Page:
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Sanskrit

Sanskrit
saṃskṛtam
संस्कृतम्
The word saṃskṛtam written in Devanagari.
Pronunciation [sə̃skr̩t̪əm] About this sound pronunciation 
Region Greater India
Era ca. 2nd millennium BCE – 600 BCE (Vedic Sanskrit), after which it gave rise to the Middle Indo-Aryan languages.
Continues as a liturgical language (Classical Sanskrit).
Revival Attempts at revitalization.
Total: 5 million speakers (2001)
L1: 14,315
L2: 1,234,931
L3: 3,742,223
Early forms
Vedic Sanskrit
  • Sanskrit
No native script. Written in various Brahmic scripts.
Official status
Official language in
India
Language codes
ISO 639-1 sa
ISO 639-2
ISO 639-3
Glottolog sans1269

Sanskrit (English pronunciation:/ˈsænskrɪt/; Sanskrit: संस्कृतम् written in Devanagari script; IAST: Saṃskṛtam; About this sound pronunciation ; IPA: [sə̃skr̩t̪əm] or saṃskṛta, originally saṃskṛtā vāk, "refined speech") is the primary sacred language of Hinduism and Mahāyāna Buddhism, a philosophical language in Hinduism, Jainism, Buddhism and Sikhism. It was also a literary language that was in use as a lingua franca in ancient and medieval South Asia. It is a standardised dialect of Old Indo-Aryan, originating as Vedic Sanskrit and tracing its linguistic ancestry back to Proto-Indo-Iranian and Proto-Indo-European. Today it is listed as one of the 22 scheduled languages of India and is an official language of the state of Uttarakhand. As one of the oldest Indo-European languages for which substantial written documentation exists, Sanskrit holds a prominent position in Indo-European studies.


Year Est. Name Location
1791 Sampurnanand Sanskrit University Varanasi
1824 Sanskrit College Kolkata
1876 Sadvidya Pathashala Mysore
1961 Kameshwar Singh Darbhanga Sanskrit University Darbhanga
1962 Rashtriya Sanskrit Vidyapeetha Tirupati
1962 Shri Lal Bahadur Shastri Rashtriya Sanskrit Vidyapeetha New Delhi
1970 Rashtriya Sanskrit Sansthan New Delhi
1981 Shri Jagannath Sanskrit University Puri
1986 Nepal Sanskrit University Nepal
1993 Sree Sankaracharya University of Sanskrit Kalady, Kerala
1997 Kavikulaguru Kalidas Sanskrit University Ramtek
2001 Jagadguru Ramanandacharya Rajasthan Sanskrit University Jaipur
2005 Uttarakhand Sanskrit University Haridwar
2005 Shree Somnath Sanskrit University Somnath-Veraval
2008 Maharshi Panini Sanskrit Evam Vedic Vishwavidyalaya Ujjain
2011 Karnataka Samskrit University Bangalore

a ā i ī u ū ṛ ṝ ḷ ḹ;
e ai o au;
ṃ ḥ
k kh g gh ṅ
c ch j jh ñ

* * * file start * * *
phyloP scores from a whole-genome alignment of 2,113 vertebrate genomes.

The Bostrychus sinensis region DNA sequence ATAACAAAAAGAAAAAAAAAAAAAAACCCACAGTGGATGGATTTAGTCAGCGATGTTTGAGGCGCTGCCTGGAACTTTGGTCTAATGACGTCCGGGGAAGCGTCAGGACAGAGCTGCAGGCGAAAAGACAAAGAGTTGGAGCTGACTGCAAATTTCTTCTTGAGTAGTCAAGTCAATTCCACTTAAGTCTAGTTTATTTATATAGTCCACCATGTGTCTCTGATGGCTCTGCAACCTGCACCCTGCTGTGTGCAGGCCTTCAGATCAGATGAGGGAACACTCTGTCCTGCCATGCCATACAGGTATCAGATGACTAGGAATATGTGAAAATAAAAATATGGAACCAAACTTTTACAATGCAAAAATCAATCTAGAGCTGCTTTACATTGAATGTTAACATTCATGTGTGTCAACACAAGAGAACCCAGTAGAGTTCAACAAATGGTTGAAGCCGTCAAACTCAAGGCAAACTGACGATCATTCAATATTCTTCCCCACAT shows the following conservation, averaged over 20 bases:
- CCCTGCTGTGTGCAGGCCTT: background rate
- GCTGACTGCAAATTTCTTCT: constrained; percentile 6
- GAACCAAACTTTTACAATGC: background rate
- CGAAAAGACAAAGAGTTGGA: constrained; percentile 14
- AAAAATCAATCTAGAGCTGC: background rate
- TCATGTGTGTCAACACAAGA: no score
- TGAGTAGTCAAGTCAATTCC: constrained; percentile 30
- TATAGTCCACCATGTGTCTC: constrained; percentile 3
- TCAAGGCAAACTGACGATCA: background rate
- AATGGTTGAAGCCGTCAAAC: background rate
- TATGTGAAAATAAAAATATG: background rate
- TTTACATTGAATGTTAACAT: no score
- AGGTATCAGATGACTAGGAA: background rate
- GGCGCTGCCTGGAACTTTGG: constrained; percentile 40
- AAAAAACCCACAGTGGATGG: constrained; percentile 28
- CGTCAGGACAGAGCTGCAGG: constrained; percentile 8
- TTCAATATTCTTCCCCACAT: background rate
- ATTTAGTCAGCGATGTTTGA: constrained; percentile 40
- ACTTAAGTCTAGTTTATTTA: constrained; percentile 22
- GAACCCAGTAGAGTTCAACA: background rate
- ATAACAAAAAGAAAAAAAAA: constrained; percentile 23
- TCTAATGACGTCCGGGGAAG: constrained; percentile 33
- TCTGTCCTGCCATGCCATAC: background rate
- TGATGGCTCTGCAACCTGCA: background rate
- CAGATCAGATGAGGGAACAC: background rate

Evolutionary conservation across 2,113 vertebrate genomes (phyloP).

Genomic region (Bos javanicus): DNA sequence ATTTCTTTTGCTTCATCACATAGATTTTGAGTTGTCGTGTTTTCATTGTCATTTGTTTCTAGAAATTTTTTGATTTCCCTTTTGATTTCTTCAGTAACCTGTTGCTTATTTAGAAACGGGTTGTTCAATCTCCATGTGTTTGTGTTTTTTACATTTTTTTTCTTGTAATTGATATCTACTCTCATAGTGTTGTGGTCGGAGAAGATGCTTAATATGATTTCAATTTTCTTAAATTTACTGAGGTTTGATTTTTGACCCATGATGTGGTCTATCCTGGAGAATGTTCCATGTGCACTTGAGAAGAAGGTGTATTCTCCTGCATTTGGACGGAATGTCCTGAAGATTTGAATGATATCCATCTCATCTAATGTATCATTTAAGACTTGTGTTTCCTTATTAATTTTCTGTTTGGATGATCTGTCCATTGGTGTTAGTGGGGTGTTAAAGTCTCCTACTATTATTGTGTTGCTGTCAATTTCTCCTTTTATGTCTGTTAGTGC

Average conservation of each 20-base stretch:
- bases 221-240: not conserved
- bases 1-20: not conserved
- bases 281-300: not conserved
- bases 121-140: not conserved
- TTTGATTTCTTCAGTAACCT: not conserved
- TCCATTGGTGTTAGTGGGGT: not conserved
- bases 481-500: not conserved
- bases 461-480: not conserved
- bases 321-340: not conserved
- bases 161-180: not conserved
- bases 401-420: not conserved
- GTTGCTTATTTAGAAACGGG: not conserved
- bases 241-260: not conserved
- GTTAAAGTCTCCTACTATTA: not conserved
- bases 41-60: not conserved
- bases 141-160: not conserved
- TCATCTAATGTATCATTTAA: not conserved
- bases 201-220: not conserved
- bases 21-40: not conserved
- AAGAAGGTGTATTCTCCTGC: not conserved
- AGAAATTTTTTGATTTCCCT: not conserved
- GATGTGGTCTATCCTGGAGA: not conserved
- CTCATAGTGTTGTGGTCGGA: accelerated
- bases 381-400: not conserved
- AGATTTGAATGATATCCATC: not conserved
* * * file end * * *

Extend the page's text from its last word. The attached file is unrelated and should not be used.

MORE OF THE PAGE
ṭ ṭh ḍ ḍh ṇ
t th d dh n
p ph b bh m
y r l v
ś ṣ s h
  • Sanskrit
  • Sanskrit
  • India: Satyameva Jayate meaning: Truth alone triumphs.
  • Nepal: Janani Janmabhoomischa Swargadapi Gariyasi meaning: Mother and motherland are superior to heaven.
  • Indonesia: In Indonesia, Sanskrit are usually widely used as terms and mottoes of the armed forces and other national organizations (See: Indonesian Armed Forces mottoes). Rastra Sewakottama (राष्ट्र सेवकोत्तम; People's Main Servants) is the official motto of the Indonesian National Police, Tri Dharma Eka Karma(त्रीधर्म एक कर्म) is the official motto of the Indonesian Military, Kartika Eka Paksi (कार्तिक एक पक्षी; Unmatchable Bird with Noble Goals) is the official motto of the Indonesian Army, Adhitakarya Mahatvavirya Nagarabhakti (अधीतकार्य महत्ववीर्य नगरभक्ती; Hard-working Knights Serving Bravery as Nations Hero") is the official motto of the Indonesian Military Academy, Upakriya Labdha Prayojana Balottama (उपकृया लब्ध प्रयोजन बालोत्तम; "Purpose of The Unit is to Give The Best Service to The Nation by Finding The Perfect Soldier") is the official motto of the Army Psychological Corps, Karmanye Vadikaraste Mafalesu Kadachana (कर्मायने वदीकरस्ते माफलेशु कदाचन; "Working Without Counting The Profit and Loss") is the official motto of the Air-Force Special Forces (Paskhas), Jalesu Bhumyamcha Jayamahe (जलेशु भूम्यं च जयमहे; "On The Sea and Land We Are Glorious") is the official motto of the Indonesian Marine Corps, and there are more units and organizations in Indonesia either Armed Forces or civil which use the Sanskrit language respectively as their mottoes and other purposes. Although Indonesia is a Muslim-majority country, it still has major Hindu and Indian influence since pre-historic times until now culturally and traditionally especially in the islands of Java and Bali.
  • Maurer, Walter (2001). The Sanskrit language: an introductory grammar and reader. Surrey, England: Curzon. ISBN . 
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